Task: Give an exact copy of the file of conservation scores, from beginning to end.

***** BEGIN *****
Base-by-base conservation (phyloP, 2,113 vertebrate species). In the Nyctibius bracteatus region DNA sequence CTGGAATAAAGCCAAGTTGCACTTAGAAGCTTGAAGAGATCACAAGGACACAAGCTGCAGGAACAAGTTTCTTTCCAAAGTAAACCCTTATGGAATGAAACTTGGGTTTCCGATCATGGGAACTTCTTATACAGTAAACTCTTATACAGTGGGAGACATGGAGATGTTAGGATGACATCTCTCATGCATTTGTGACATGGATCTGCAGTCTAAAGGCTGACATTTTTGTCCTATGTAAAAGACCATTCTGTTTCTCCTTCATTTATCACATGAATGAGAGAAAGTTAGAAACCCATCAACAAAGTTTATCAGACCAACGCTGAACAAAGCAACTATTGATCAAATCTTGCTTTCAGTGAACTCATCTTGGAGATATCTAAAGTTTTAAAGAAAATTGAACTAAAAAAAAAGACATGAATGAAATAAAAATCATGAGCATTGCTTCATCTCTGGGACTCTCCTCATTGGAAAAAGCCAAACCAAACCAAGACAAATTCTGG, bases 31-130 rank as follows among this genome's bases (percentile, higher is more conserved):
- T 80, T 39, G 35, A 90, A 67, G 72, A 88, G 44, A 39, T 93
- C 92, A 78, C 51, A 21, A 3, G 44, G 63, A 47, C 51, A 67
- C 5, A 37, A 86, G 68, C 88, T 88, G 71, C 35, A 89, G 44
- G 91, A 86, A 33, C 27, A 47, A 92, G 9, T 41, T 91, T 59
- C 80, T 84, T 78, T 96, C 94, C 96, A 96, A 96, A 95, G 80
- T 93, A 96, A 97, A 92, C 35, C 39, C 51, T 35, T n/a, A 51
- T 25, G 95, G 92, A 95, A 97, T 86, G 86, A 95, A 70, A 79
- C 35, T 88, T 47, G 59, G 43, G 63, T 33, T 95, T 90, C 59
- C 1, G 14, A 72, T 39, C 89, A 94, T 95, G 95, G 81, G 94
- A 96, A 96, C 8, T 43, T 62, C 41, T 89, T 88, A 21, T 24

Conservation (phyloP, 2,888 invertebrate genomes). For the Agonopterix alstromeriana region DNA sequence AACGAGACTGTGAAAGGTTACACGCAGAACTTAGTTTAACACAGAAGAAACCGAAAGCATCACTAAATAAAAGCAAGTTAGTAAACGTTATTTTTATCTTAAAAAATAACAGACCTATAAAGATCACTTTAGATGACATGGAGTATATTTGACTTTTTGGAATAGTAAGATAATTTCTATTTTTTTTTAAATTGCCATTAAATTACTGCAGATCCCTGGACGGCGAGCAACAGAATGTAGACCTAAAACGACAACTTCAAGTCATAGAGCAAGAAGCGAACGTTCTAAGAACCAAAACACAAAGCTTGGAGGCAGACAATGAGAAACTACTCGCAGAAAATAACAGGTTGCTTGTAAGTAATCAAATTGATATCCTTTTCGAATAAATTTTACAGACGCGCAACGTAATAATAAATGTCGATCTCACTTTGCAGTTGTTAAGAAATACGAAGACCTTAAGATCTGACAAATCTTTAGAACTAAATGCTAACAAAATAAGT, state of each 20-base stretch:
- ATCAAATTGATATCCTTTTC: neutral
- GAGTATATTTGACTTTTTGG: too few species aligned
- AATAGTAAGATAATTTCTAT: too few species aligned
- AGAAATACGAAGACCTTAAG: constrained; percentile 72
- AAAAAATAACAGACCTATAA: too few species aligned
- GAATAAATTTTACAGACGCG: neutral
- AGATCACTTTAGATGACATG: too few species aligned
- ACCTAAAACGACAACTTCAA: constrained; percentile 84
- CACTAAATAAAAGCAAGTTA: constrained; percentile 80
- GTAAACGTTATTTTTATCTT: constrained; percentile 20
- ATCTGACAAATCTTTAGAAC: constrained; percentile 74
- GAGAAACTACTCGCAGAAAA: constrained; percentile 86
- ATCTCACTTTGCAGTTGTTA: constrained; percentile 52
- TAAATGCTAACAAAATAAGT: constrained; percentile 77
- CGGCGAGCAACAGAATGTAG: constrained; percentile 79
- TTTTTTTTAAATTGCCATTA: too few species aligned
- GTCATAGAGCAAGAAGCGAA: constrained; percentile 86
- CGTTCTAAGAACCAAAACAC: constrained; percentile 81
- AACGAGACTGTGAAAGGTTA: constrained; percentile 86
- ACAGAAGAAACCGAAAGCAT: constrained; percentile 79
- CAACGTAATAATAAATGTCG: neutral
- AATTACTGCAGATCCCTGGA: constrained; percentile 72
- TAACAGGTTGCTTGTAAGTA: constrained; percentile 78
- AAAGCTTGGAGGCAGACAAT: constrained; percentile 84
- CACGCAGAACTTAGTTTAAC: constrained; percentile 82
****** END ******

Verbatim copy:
Base-by-base conservation (phyloP, 2,113 vertebrate species). In the Nyctibius bracteatus region DNA sequence CTGGAATAAAGCCAAGTTGCACTTAGAAGCTTGAAGAGATCACAAGGACACAAGCTGCAGGAACAAGTTTCTTTCCAAAGTAAACCCTTATGGAATGAAACTTGGGTTTCCGATCATGGGAACTTCTTATACAGTAAACTCTTATACAGTGGGAGACATGGAGATGTTAGGATGACATCTCTCATGCATTTGTGACATGGATCTGCAGTCTAAAGGCTGACATTTTTGTCCTATGTAAAAGACCATTCTGTTTCTCCTTCATTTATCACATGAATGAGAGAAAGTTAGAAACCCATCAACAAAGTTTATCAGACCAACGCTGAACAAAGCAACTATTGATCAAATCTTGCTTTCAGTGAACTCATCTTGGAGATATCTAAAGTTTTAAAGAAAATTGAACTAAAAAAAAAGACATGAATGAAATAAAAATCATGAGCATTGCTTCATCTCTGGGACTCTCCTCATTGGAAAAAGCCAAACCAAACCAAGACAAATTCTGG, bases 31-130 rank as follows among this genome's bases (percentile, higher is more conserved):
- T 80, T 39, G 35, A 90, A 67, G 72, A 88, G 44, A 39, T 93
- C 92, A 78, C 51, A 21, A 3, G 44, G 63, A 47, C 51, A 67
- C 5, A 37, A 86, G 68, C 88, T 88, G 71, C 35, A 89, G 44
- G 91, A 86, A 33, C 27, A 47, A 92, G 9, T 41, T 91, T 59
- C 80, T 84, T 78, T 96, C 94, C 96, A 96, A 96, A 95, G 80
- T 93, A 96, A 97, A 92, C 35, C 39, C 51, T 35, T n/a, A 51
- T 25, G 95, G 92, A 95, A 97, T 86, G 86, A 95, A 70, A 79
- C 35, T 88, T 47, G 59, G 43, G 63, T 33, T 95, T 90, C 59
- C 1, G 14, A 72, T 39, C 89, A 94, T 95, G 95, G 81, G 94
- A 96, A 96, C 8, T 43, T 62, C 41, T 89, T 88, A 21, T 24

Conservation (phyloP, 2,888 invertebrate genomes). For the Agonopterix alstromeriana region DNA sequence AACGAGACTGTGAAAGGTTACACGCAGAACTTAGTTTAACACAGAAGAAACCGAAAGCATCACTAAATAAAAGCAAGTTAGTAAACGTTATTTTTATCTTAAAAAATAACAGACCTATAAAGATCACTTTAGATGACATGGAGTATATTTGACTTTTTGGAATAGTAAGATAATTTCTATTTTTTTTTAAATTGCCATTAAATTACTGCAGATCCCTGGACGGCGAGCAACAGAATGTAGACCTAAAACGACAACTTCAAGTCATAGAGCAAGAAGCGAACGTTCTAAGAACCAAAACACAAAGCTTGGAGGCAGACAATGAGAAACTACTCGCAGAAAATAACAGGTTGCTTGTAAGTAATCAAATTGATATCCTTTTCGAATAAATTTTACAGACGCGCAACGTAATAATAAATGTCGATCTCACTTTGCAGTTGTTAAGAAATACGAAGACCTTAAGATCTGACAAATCTTTAGAACTAAATGCTAACAAAATAAGT, state of each 20-base stretch:
- ATCAAATTGATATCCTTTTC: neutral
- GAGTATATTTGACTTTTTGG: too few species aligned
- AATAGTAAGATAATTTCTAT: too few species aligned
- AGAAATACGAAGACCTTAAG: constrained; percentile 72
- AAAAAATAACAGACCTATAA: too few species aligned
- GAATAAATTTTACAGACGCG: neutral
- AGATCACTTTAGATGACATG: too few species aligned
- ACCTAAAACGACAACTTCAA: constrained; percentile 84
- CACTAAATAAAAGCAAGTTA: constrained; percentile 80
- GTAAACGTTATTTTTATCTT: constrained; percentile 20
- ATCTGACAAATCTTTAGAAC: constrained; percentile 74
- GAGAAACTACTCGCAGAAAA: constrained; percentile 86
- ATCTCACTTTGCAGTTGTTA: constrained; percentile 52
- TAAATGCTAACAAAATAAGT: constrained; percentile 77
- CGGCGAGCAACAGAATGTAG: constrained; percentile 79
- TTTTTTTTAAATTGCCATTA: too few species aligned
- GTCATAGAGCAAGAAGCGAA: constrained; percentile 86
- CGTTCTAAGAACCAAAACAC: constrained; percentile 81
- AACGAGACTGTGAAAGGTTA: constrained; percentile 86
- ACAGAAGAAACCGAAAGCAT: constrained; percentile 79
- CAACGTAATAATAAATGTCG: neutral
- AATTACTGCAGATCCCTGGA: constrained; percentile 72
- TAACAGGTTGCTTGTAAGTA: constrained; percentile 78
- AAAGCTTGGAGGCAGACAAT: constrained; percentile 84
- CACGCAGAACTTAGTTTAAC: constrained; percentile 82